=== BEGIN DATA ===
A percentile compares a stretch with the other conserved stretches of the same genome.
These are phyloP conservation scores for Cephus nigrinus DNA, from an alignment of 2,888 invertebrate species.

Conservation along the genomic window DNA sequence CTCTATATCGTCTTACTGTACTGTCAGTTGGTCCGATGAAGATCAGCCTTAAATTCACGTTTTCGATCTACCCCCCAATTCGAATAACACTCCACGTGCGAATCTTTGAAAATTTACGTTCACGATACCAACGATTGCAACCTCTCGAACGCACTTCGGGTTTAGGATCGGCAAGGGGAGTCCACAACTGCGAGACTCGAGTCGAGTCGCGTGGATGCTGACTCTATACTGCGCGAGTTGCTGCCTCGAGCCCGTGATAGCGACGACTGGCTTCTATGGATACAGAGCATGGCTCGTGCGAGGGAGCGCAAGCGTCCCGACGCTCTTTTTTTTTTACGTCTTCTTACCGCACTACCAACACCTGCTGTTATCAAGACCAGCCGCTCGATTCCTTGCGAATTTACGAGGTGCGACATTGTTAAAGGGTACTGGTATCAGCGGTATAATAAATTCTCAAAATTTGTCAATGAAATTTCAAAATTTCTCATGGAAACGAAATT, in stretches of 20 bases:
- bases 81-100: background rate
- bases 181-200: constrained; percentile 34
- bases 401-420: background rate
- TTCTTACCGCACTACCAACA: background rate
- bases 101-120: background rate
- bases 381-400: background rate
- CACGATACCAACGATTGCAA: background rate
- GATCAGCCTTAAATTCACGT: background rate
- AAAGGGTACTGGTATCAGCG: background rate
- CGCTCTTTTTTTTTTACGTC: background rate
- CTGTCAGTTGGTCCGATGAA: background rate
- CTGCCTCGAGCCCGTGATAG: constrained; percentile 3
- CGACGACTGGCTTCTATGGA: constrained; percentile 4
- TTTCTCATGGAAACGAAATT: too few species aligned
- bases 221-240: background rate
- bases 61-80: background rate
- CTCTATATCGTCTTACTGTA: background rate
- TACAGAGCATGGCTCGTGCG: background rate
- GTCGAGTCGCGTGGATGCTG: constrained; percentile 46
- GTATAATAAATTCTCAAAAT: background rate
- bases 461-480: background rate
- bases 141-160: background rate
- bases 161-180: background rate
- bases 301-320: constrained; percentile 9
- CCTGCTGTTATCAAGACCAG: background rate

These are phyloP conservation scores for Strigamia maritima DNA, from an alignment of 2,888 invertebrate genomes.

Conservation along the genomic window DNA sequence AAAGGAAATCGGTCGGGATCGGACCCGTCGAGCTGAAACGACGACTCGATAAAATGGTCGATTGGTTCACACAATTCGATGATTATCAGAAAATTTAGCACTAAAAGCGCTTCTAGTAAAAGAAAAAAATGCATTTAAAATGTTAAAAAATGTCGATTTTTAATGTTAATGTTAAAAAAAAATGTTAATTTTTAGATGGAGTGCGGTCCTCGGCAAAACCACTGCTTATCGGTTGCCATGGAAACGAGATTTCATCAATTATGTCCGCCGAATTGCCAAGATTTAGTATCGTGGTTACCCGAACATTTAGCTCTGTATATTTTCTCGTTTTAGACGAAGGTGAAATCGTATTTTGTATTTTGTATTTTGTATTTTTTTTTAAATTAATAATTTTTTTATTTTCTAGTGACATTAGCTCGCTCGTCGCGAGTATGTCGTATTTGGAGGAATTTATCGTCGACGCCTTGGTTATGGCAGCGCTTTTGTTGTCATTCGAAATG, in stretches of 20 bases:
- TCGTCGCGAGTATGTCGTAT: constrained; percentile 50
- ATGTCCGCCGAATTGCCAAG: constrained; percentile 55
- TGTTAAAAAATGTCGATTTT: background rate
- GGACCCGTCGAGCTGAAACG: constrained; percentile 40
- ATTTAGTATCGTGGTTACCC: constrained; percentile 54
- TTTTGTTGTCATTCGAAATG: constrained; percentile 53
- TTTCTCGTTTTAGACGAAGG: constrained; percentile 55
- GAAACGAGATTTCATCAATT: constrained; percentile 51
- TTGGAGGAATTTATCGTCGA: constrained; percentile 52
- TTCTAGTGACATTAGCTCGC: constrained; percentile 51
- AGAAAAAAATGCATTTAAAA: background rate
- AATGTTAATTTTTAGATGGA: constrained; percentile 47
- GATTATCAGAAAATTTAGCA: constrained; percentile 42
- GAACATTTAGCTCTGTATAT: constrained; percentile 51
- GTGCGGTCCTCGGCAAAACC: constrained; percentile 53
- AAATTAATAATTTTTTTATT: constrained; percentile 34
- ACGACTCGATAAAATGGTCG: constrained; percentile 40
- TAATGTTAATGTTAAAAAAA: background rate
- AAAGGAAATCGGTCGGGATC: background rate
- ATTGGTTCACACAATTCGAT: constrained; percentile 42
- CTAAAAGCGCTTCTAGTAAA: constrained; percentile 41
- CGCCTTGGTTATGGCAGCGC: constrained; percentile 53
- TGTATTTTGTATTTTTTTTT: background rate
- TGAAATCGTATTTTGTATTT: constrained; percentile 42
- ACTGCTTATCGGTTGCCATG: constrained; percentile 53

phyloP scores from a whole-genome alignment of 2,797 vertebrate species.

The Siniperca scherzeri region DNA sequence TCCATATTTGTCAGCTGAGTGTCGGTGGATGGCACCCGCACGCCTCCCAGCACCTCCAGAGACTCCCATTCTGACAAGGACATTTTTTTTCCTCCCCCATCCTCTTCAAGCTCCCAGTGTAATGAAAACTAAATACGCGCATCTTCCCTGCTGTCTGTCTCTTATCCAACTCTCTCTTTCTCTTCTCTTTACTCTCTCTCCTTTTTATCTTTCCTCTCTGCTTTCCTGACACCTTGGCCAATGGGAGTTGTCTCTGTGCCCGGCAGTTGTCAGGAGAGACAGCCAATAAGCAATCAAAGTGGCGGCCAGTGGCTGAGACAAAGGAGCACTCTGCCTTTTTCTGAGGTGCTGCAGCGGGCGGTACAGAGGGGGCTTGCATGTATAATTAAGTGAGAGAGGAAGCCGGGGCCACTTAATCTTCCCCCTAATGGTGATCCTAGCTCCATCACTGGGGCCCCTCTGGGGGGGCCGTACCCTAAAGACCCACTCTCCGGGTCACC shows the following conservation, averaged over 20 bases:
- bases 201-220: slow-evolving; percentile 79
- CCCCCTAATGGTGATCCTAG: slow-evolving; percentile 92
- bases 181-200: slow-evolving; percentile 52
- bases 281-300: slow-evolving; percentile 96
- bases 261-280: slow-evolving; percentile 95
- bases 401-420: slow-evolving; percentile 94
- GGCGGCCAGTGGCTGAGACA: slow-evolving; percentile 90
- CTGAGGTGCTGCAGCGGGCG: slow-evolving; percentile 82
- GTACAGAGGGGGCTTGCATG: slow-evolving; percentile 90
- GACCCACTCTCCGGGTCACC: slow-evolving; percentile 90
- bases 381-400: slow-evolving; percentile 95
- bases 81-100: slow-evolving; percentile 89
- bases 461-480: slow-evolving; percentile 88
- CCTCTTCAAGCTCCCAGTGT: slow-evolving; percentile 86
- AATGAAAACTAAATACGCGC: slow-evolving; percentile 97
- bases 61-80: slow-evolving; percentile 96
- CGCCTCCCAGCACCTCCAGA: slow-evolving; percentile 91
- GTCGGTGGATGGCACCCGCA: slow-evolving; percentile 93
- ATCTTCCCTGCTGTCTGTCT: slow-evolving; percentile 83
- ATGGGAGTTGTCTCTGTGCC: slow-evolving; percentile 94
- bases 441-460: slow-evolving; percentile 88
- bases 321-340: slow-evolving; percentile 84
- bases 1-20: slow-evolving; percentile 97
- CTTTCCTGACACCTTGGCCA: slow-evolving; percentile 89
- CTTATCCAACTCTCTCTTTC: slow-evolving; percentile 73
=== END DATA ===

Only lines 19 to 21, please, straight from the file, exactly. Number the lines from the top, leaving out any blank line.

- bases 61-80: background rate
- CTCTATATCGTCTTACTGTA: background rate
- TACAGAGCATGGCTCGTGCG: background rate